Brain and Body

See the 20 Best Medical Science Images of the Year

March 9, 2016 | Elizabeth Knowles

An allergic reaction to Henna
Photo credit: Nicola Kelley, Cardiff and Vale University Hospital NHS Trust

The Wellcome Awards release their favorites.

They say that a picture is worth a thousand words, and in the case of these fabulous science images, that is certainly the case. Science can sometimes seem impenetrable or dry, but these images show the beauty of scientific fields.

Every year, the Wellcome Trust celebrates “science, medicine and art,” and selects the 20 best images in their collection to showcase the beauty of biomedical art. Exhibitions featuring the photos will open in the coming months in the UK, Europe and Africa.

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In a press release, BBC Medical Correspondent, Fergus Walsh, a member of the judging panel and the presenter of this year’s award said:

“The Wellcome Image Awards consistently uncover a stunning range of images that not only capture the imagination but help bring complex concepts to life. From otherworldly pictures to intricate close ups, these spectacular images draw you in and tell important stories about medical research today.”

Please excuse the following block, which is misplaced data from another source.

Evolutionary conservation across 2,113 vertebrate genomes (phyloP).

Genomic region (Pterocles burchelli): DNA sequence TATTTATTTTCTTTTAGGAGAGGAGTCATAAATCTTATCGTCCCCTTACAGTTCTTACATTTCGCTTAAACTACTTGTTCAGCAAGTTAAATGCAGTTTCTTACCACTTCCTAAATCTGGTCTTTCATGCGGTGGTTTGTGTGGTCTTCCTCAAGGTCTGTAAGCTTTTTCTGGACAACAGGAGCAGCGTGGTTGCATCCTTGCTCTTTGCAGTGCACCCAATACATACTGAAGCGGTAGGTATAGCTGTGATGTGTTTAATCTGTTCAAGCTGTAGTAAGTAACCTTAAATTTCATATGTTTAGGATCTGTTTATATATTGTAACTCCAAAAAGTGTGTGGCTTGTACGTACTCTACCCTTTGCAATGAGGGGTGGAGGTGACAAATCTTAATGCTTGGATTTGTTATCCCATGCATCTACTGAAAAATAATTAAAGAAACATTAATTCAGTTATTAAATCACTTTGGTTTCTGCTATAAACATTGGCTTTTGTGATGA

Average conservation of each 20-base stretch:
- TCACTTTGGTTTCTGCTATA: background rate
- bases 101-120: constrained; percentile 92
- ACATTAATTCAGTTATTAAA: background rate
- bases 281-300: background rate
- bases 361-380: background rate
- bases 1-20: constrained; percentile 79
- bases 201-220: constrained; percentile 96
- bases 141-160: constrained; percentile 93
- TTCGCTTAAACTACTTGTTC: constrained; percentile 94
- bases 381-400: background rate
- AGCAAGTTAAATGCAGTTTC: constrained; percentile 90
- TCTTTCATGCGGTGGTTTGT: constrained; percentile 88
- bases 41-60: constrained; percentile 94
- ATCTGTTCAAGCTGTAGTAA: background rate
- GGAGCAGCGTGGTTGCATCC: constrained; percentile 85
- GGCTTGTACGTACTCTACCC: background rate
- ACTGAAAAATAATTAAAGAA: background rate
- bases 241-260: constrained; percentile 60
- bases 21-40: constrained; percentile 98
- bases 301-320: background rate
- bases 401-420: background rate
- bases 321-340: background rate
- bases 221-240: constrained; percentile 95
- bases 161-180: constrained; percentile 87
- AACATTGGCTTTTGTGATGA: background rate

Adult cow heart

Cow Heart. Credit: Michael Frank, Royal Veterinary College.

This first image is a photograph of an adult cow heart. It showcases the different parts of the organ and the route taken by bloodflow.


Nerve fibers in the brain

Wiring the human brain. Credit: Alfred Anwander; MPI-CBS

This is an image of nerve fibers in the brain of a healthy young adult. It was created using data from an MRI scan.


Micrograph of maize leaf

Maize Leaves. Credit: Fernán Federici, Pontificia Universidad Católica de Chile and University of Cambridge

This image shows inside a cluster of maize leaves. Each leaf is made up of many cells and the orange circles are cell nuclei.


Close up of a swallowtail butterfly

Swallowtail butterfly. Credit: Daniel Saftner; Macroscopic Solutions

This is the head of a Swallowtail butterfly, and the entire image is only about 3/16 inch (5 millimeters) wide.


An allergic reaction to Henna

Black Henna Allergy. Credit: Nicola Kelley, Cardiff and Vale University Hospital NHS Trust

This photograph shows blistering due to an allergic reaction to para-phenylenediamine in henna.